Rather than the benefits of something high-tech like NFC, the spring weather has me thinking about something more elemental: outdoors.
It can be easy to lose sight of the fact that people go to events at least in part (and sometimes entirely) to enjoy themselves. A dose of fresh air tends to help. If your event is happening at a time and location with the right weather conditions, consider hosting at a venue with outdoor options.
Take Maker Faire, an event requiring a great deal of outdoor space, as a quick case study. For those unfamiliar, the organizers describe it as “Part science fair, part county fair, and part something entirely new.” It gathers Do-It-Yourself (DIY) technologists, enthusiasts, their families, and the surrounding business ecosystem for a weekend of technological education disguised as fun. The Economist likens it to “a futuristic craft show.” The next installment of the bi-coastal event is to be held later in May at a venue that some of you holding multi-year contracts with hotels and convention centers may find surprising: the San Mateo, Calif., Fairgrounds. (Disclosure: O’Reilly Media, a previous employer of mine, produces Maker Faire.)
Indeed, at first glance, Maker Faire doesn't resemble the types of B2B tradeshows for which many of you readers are responsible, but neither is this example too off topic. To put it into terms unambiguously relevant to professional event organizers: the event boasts a lineup of over 75 exhibitors and even more sponsors coming from a diverse set of industries. If previous performance is any indicator, it should attract over 95,000 attendees in two days. Taking a page from the TEDx playbook, the event has been franchised into smaller incarnations all over the country. The data points are in part why I assert that this show and its approach are very much worth your attention.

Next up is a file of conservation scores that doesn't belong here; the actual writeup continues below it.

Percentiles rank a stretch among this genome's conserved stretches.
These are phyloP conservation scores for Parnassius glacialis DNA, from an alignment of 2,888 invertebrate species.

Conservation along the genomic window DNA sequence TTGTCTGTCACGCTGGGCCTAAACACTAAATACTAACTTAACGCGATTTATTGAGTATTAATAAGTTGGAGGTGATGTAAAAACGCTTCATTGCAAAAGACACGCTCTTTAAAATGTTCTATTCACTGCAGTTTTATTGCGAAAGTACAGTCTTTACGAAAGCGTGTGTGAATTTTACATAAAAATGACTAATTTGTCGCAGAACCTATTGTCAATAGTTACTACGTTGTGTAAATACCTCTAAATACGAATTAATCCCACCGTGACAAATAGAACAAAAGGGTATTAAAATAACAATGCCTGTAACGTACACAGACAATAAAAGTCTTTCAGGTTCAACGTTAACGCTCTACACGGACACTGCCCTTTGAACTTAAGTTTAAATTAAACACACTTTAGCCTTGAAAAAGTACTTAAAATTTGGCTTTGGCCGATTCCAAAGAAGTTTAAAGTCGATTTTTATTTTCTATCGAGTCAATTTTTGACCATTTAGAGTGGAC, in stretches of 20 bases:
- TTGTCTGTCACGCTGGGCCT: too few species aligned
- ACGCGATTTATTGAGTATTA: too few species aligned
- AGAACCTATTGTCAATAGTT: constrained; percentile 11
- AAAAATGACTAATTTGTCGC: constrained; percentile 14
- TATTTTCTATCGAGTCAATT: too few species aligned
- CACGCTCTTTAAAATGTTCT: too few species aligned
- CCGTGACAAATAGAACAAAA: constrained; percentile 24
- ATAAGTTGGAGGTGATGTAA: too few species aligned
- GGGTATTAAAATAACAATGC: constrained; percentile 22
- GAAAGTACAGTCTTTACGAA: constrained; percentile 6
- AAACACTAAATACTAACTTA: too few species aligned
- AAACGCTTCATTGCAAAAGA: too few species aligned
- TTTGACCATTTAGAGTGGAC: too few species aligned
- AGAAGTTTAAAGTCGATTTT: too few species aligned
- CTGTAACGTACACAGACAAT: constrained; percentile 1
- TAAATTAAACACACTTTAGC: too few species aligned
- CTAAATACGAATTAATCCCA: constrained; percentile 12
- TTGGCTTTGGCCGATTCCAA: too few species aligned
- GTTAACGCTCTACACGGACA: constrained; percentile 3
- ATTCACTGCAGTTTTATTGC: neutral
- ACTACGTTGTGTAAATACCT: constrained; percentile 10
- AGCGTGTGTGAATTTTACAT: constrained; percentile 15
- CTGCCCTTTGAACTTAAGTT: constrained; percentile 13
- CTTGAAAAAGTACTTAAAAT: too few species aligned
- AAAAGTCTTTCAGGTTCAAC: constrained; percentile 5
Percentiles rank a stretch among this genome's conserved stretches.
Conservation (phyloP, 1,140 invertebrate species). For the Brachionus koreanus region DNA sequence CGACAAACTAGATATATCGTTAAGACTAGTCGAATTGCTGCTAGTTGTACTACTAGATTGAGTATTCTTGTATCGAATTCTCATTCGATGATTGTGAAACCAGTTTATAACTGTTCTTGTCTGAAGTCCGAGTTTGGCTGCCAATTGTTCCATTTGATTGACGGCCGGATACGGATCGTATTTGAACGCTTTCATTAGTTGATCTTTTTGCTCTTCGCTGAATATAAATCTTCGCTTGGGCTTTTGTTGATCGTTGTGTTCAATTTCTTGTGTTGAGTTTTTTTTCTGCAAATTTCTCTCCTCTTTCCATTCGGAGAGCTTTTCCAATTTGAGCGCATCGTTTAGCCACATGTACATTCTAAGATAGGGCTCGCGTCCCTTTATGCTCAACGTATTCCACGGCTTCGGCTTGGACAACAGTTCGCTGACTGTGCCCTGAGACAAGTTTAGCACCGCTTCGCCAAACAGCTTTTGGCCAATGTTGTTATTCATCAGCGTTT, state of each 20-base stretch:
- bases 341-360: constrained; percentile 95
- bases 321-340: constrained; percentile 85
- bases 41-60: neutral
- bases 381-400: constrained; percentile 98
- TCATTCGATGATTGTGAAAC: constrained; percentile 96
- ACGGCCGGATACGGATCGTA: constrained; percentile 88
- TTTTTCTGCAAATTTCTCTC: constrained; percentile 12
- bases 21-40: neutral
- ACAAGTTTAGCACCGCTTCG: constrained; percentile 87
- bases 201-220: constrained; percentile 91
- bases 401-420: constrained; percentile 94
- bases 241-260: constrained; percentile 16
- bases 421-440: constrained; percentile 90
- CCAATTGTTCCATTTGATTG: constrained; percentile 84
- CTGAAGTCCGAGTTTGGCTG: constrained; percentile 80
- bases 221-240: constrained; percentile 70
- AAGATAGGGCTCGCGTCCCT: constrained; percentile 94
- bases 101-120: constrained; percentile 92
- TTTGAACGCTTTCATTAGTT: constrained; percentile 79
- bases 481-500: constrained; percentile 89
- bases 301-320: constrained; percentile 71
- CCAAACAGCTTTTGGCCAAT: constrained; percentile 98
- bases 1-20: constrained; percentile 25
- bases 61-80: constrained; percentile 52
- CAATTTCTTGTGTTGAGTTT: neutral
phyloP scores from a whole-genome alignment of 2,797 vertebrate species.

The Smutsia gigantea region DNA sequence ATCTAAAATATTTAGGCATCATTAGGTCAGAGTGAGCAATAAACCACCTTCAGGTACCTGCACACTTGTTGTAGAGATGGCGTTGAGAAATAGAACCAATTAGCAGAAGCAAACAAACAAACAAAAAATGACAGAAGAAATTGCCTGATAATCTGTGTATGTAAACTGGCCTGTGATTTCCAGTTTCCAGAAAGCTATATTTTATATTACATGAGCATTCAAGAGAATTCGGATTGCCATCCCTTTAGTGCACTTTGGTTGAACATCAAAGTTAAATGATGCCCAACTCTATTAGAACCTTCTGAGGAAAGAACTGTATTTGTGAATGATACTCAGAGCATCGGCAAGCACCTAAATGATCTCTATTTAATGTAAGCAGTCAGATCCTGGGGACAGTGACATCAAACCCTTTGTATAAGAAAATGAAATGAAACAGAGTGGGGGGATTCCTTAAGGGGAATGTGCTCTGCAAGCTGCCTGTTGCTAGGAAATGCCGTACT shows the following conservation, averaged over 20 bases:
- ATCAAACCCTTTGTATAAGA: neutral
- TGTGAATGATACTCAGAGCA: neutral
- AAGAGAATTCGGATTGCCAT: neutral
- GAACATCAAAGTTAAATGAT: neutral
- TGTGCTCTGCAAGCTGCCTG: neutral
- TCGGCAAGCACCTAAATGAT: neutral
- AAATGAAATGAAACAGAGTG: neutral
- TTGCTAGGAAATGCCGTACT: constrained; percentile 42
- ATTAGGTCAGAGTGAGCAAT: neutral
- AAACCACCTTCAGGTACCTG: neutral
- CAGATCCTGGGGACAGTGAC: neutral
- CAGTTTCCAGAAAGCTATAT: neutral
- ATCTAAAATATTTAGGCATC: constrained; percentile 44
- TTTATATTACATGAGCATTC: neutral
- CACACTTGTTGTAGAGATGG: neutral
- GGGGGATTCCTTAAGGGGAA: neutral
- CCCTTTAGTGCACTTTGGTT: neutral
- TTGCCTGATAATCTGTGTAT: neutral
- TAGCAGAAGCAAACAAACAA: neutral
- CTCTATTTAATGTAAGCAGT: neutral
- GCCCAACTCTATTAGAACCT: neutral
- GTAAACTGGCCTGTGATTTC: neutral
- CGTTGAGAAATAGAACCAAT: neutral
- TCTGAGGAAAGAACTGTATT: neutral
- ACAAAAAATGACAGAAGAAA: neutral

More than fresh air, outdoor venues get you sunshine, or more specifically, truly inspiring California sunshine-powered exhibits. The upcoming Bay Area faire will include teams of undergraduates from UC Berkeley and Stanford University respectively showing off the Impulse and the Xenith—two solar racecars designed and built by the students themselves. Personally, I wouldn't prefer see them on the show floor at a venue like San Francisco’s Moscone nor New York’s Javits Center. When Maker Faire visits the East Coast, it takes advantage of another unlikely venue: the New York Hall of Science in Queens. (Sidenote: Somewhat coincidentally, Javits has set its sights on Queens, as we learned from EXPO’s coverage of Andrew Cuomo’s State of the State speech in January).
When the sun sets, the fairgrounds become home to exhibits impossible to showcase from inside, like those featuring pyrotechnics and lightning sculptures. Yes, lightning. Tesla coil-powered lightning sculptures are another example of how an outdoor expo can opens up your options. By the way, this specific project happens to also be (a) audio-modulated and (b) made by a 16-year-old. If you’re curious, here's an interview with the young maker.
To those rightfully wondering about important utilities that are more accessible from indoors like power, lighting, and wired Internet access, keep in mind that these venues aren’t completely outdoors. In fact, Maker Faire requires indoor pavilions, circus-style tents, and smaller shade structures for many of its exhibits, workshops, demos and performances. Proximity to shelter is really important if good weather isn’t guaranteed. Still, having just a portion of your event outside will have a huge impact on what you can exhibit and potentially the level of attendee engagement.
If it doesn’t directly conflict with your objectives, try producing an event outside of a windowless venue with poor ventilation and low ceilings. Your exhibitors will have more wiggle room and your un-crammed attendees will thank you with loyalty.
Mark Levitt is a web technologist and conference organizer who has contributed to over 80 events, including Web 2.0 Summit, Maker Faire, O'Reilly Strata and others for 20 distinct audiences. He tweets, sometimes obsessively, as@mjlevitt.